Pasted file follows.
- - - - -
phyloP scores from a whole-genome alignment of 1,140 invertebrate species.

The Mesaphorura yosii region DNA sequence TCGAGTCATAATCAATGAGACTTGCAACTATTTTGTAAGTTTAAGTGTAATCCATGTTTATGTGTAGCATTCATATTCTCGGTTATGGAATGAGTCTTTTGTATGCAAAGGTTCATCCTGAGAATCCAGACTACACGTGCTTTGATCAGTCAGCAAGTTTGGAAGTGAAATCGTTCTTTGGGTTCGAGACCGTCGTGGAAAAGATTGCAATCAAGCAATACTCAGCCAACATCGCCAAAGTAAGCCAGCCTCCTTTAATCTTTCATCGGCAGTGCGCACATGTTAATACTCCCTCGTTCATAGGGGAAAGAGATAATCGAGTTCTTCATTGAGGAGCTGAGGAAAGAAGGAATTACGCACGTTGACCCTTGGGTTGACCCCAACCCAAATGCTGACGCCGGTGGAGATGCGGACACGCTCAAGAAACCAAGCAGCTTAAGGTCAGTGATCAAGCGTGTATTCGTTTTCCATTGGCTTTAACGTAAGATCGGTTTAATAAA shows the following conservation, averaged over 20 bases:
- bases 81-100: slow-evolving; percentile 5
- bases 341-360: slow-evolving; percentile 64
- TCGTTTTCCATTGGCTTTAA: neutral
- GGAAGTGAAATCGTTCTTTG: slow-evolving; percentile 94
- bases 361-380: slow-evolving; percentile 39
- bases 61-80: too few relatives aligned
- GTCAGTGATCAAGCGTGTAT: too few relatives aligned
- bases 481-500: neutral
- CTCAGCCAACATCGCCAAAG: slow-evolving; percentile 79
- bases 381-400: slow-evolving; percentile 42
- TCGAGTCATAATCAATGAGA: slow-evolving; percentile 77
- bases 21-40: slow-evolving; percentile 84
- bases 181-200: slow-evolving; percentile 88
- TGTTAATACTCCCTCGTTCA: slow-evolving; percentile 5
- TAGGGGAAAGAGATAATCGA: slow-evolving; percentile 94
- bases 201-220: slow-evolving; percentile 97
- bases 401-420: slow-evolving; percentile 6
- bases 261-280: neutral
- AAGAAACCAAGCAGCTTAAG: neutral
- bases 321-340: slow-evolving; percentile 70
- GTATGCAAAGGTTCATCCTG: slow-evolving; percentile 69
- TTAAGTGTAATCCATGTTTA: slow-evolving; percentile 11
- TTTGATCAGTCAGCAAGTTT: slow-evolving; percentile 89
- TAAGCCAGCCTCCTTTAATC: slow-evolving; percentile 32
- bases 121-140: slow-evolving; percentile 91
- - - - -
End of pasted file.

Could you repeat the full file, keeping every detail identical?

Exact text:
phyloP scores from a whole-genome alignment of 1,140 invertebrate species.

The Mesaphorura yosii region DNA sequence TCGAGTCATAATCAATGAGACTTGCAACTATTTTGTAAGTTTAAGTGTAATCCATGTTTATGTGTAGCATTCATATTCTCGGTTATGGAATGAGTCTTTTGTATGCAAAGGTTCATCCTGAGAATCCAGACTACACGTGCTTTGATCAGTCAGCAAGTTTGGAAGTGAAATCGTTCTTTGGGTTCGAGACCGTCGTGGAAAAGATTGCAATCAAGCAATACTCAGCCAACATCGCCAAAGTAAGCCAGCCTCCTTTAATCTTTCATCGGCAGTGCGCACATGTTAATACTCCCTCGTTCATAGGGGAAAGAGATAATCGAGTTCTTCATTGAGGAGCTGAGGAAAGAAGGAATTACGCACGTTGACCCTTGGGTTGACCCCAACCCAAATGCTGACGCCGGTGGAGATGCGGACACGCTCAAGAAACCAAGCAGCTTAAGGTCAGTGATCAAGCGTGTATTCGTTTTCCATTGGCTTTAACGTAAGATCGGTTTAATAAA shows the following conservation, averaged over 20 bases:
- bases 81-100: slow-evolving; percentile 5
- bases 341-360: slow-evolving; percentile 64
- TCGTTTTCCATTGGCTTTAA: neutral
- GGAAGTGAAATCGTTCTTTG: slow-evolving; percentile 94
- bases 361-380: slow-evolving; percentile 39
- bases 61-80: too few relatives aligned
- GTCAGTGATCAAGCGTGTAT: too few relatives aligned
- bases 481-500: neutral
- CTCAGCCAACATCGCCAAAG: slow-evolving; percentile 79
- bases 381-400: slow-evolving; percentile 42
- TCGAGTCATAATCAATGAGA: slow-evolving; percentile 77
- bases 21-40: slow-evolving; percentile 84
- bases 181-200: slow-evolving; percentile 88
- TGTTAATACTCCCTCGTTCA: slow-evolving; percentile 5
- TAGGGGAAAGAGATAATCGA: slow-evolving; percentile 94
- bases 201-220: slow-evolving; percentile 97
- bases 401-420: slow-evolving; percentile 6
- bases 261-280: neutral
- AAGAAACCAAGCAGCTTAAG: neutral
- bases 321-340: slow-evolving; percentile 70
- GTATGCAAAGGTTCATCCTG: slow-evolving; percentile 69
- TTAAGTGTAATCCATGTTTA: slow-evolving; percentile 11
- TTTGATCAGTCAGCAAGTTT: slow-evolving; percentile 89
- TAAGCCAGCCTCCTTTAATC: slow-evolving; percentile 32
- bases 121-140: slow-evolving; percentile 91